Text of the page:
On select boats for the Sydney Hobart Yacht Race, Three’s a Crowd
“We both like to be really involved,” said Gough, adding that in the two-man race the two sailors become “skipper, cook, trimmer, tactician, radio operator and navigator”.
Serious offshore sailors often say that races are really won when preparing the boat for the race. Two-man sailing is no different, except there are fewer crew members to tackle the details.
Given the race’s difficult reputation, organizers are demanding that teams achieve qualifications, including first aid certification, radio operator training and sea survival instruction. On board fully-crewed boats, only certain sailors need to take this training. In the doubles division, both skippers must meet these requirements, in addition to completing previous (and specific) ocean races and a 24 hour stint together on their boats.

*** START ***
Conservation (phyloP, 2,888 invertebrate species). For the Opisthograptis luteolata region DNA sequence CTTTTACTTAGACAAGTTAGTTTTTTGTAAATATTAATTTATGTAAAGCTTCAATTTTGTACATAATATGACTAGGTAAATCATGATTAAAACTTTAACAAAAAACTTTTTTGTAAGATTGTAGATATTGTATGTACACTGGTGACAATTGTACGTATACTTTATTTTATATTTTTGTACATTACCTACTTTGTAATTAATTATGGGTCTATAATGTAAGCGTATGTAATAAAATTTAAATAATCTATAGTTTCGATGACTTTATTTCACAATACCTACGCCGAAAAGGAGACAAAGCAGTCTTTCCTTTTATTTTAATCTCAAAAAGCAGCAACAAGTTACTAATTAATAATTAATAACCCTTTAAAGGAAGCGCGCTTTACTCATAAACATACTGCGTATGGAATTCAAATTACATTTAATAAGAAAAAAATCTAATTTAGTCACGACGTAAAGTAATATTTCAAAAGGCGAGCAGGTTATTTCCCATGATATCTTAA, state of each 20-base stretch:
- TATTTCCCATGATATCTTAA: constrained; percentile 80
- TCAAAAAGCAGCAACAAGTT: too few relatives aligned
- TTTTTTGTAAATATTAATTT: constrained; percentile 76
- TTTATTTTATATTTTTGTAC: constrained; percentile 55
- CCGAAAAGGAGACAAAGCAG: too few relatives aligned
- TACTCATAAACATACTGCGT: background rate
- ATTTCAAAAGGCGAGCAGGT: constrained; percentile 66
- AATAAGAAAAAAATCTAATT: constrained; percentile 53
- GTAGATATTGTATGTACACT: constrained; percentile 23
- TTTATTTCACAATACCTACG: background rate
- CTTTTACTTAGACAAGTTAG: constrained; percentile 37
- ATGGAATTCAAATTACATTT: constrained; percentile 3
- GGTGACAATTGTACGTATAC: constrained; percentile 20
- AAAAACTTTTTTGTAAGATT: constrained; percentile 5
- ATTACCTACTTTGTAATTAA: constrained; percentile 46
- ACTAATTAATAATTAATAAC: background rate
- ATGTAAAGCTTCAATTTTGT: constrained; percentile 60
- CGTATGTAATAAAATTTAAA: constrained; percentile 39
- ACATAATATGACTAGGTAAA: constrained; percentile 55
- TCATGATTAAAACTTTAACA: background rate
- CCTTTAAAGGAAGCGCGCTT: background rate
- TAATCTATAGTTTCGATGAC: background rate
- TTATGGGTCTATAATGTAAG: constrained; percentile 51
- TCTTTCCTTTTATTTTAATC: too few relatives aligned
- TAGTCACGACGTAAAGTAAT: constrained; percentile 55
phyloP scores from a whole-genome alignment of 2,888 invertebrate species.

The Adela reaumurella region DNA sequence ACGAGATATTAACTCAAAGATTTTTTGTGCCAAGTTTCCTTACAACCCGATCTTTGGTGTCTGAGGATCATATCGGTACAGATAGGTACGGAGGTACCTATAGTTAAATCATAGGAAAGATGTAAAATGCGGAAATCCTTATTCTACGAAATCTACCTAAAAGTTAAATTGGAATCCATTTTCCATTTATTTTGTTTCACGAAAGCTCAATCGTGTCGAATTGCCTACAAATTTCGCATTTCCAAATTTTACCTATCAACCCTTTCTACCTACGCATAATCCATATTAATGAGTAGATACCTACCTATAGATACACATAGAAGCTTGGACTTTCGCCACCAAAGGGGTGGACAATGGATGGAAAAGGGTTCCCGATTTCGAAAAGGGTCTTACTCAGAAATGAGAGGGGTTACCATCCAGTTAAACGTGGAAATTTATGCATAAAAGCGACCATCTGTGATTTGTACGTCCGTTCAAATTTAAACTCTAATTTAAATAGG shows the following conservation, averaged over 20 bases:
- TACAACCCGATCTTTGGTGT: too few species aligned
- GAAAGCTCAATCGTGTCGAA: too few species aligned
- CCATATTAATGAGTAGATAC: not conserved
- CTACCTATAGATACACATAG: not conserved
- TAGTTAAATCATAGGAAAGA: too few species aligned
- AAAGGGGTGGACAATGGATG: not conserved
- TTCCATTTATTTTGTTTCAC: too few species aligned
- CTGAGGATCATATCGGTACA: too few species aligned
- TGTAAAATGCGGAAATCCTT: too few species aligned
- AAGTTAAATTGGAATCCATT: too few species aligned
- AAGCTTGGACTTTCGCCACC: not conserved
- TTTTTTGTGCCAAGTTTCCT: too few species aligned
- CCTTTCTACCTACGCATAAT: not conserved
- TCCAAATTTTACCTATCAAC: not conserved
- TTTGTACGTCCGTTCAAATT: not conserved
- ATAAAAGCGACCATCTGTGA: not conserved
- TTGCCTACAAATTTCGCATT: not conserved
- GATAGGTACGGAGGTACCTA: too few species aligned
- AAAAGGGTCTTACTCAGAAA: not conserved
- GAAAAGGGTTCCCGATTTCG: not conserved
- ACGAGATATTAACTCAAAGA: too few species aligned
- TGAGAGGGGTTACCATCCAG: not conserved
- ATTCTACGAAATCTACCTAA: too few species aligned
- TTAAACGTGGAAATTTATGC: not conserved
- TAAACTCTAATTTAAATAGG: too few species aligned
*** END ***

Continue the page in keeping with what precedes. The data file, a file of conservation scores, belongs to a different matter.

Then there is the task of equipping a boat so that it can potentially withstand winds of over 50 knots and massive seas.
“The boat has sailed some 30,000 nautical miles in two, so everything is set,” said Rod Smallman, who sails aboard Maverick, a Jeanneau Sun Fast 3600, with his co-skipper. Leeton Hulley. This is Smallman’s second race at Sydney Hobart and Hulley’s seventh. “Once it’s installed, all that’s left is to tinker with and maintain.
A decision on two-man racing equipment has been controversial.
Autopilot systems, which steer a boat to a specified compass heading or wind angle, allow the crew to set sails, perform other tasks, or rest. Unlike fully crewed boats, two-man teams can use autopilots in this year’s race.
However, the yacht club announced last year that the two-man teams would not qualify for the Tattersall Cup, which is awarded to the winner of the race in corrected time (handicap). The two-handed division is competing for its own trophy.